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Winter-graze stockpiled forages

Curt Arens Cattle grazing on forage in field
CUTTING FEED COSTS: Using stockpiled forages — whether it is in standing forages or stockpiled windrows — can help save feed costs in the winter.
Be sure to monitor body condition and provide the correct amount of supplement.

If you are feeding stock cows this winter, you want to keep your feed costs down as much as possible, without losing ground on body condition.

Jerry Volesky, Nebraska Extension range and forage specialist, reminds producers that grass remaining on rangeland for winter grazing can help cut feed costs. But using stockpiled forages requires management.

“Grazing winter pastures has several benefits,” Volesky says. “It can save as much as a dollar a day per cow, compared to feeding hay. On native range, there is little risk of damage to grasses because they are dormant, and winter stocking rates can be somewhat higher compared to the summer.”

Heavily grazing winter pastures that are only grazed in the winter can actually improve vigor and productivity of those pastures during the growing season.

Heavy snow cover over rangeland can cause headaches for producers. “Something that is key — and also applies to cornstalk grazing — is that if the snow becomes icy or crusted, then that is a problem,” Volesky says.

However, there are instances, particularly with windrow grazing, that cattle learn to push through fairly deep snow and access the windrows.

Monitoring body condition of the cows during their winter grazing period is crucial. “Crude protein is generally the most limiting nutrient during winter grazing,” Volesky says.

For dormant warm-season grasses, it will be between 5% and 7%, and it will slowly decline through the winter months from weathering and from the cattle selectively grazing higher-quality forages.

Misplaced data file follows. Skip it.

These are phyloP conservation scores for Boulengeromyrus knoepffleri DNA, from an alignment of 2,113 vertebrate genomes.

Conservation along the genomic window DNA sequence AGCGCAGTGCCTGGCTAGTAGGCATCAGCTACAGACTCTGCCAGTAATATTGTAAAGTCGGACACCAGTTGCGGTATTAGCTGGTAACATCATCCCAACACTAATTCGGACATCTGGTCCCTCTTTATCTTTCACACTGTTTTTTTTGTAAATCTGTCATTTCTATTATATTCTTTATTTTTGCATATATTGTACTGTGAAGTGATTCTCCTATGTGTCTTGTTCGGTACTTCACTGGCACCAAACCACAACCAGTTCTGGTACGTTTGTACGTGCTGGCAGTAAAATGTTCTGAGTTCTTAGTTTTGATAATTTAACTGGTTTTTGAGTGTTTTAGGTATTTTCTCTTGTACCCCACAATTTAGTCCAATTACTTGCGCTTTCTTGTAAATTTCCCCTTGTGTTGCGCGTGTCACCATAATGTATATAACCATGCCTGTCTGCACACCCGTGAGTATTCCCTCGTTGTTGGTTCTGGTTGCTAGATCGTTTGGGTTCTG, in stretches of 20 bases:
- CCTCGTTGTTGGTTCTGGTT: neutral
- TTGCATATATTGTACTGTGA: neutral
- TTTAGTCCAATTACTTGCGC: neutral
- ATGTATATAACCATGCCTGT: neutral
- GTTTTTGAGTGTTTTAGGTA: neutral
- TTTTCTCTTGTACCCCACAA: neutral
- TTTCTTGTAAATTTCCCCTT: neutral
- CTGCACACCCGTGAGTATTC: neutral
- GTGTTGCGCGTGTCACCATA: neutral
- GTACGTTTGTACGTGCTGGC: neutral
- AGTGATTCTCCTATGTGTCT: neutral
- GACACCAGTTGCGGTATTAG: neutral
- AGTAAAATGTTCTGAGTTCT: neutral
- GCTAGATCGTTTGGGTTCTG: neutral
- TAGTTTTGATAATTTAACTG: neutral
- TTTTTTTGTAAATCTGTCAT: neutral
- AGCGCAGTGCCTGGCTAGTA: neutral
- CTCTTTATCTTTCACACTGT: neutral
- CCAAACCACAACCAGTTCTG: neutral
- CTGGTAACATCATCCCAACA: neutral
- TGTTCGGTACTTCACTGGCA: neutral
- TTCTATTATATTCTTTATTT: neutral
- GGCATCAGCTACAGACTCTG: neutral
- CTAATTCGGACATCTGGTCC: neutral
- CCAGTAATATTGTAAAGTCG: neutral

Stockpiled cool-season grasses that have been only slightly grazed — or not grazed at all during the growing season — may have a little higher crude protein levels, but their quality also declines later into the winter.

“Our nutritionist emphasizes the importance of monitoring cow condition and feeding supplement accordingly,” Volesky explains. “Feeding the right amount of protein supplement will allow the cows to effectively utilize winter forages and maintain the desired body condition. It is more difficult to anticipate how the cows might look into the future.

"Also, of course, producers need to be aware of winter weather conditions, such as the number of significant snow events and periods when the animals are exposed to wet and cold conditions.”

Volesky suggests employing a simple rotational grazing strategy, moving cattle periodically to a new winter pasture. “This will allow for a more consistent diet quality when winter grazing,” he says.

“Windrow grazing can also work well,” he adds. “We did a windrow grazing study a number of years ago with weaned calves on Sandhills subirrigated meadow. The meadow was first grazed heavily in May, allowing regrowth in June, July and August. It was hayed in late August, so the quality of the regrowth hay was quite good, between 10% and 12% crude protein.

"When we strip-grazed the windrows with weekly access to fresh windrows, beginning in November on through February, we found that quality of the windrowed forage remained just as good as it was when it was put into windrows in late August.”

In that study, weight gain on the calves grazing windrows was equal to calves that were fed baled hay over the same period.

No matter what kind of winter grazing strategy a producer uses, they need to carefully consider what kind of nutrition the animals are getting from the grazed forages, so they don’t underfeed or overfeed expensive supplements. “Be sure to provide free choice of salt, calcium, phosphorous and vitamin A at all times,” Volesky says.

Learn more by contacting Volesky at jerry.volesky@unl.edu.

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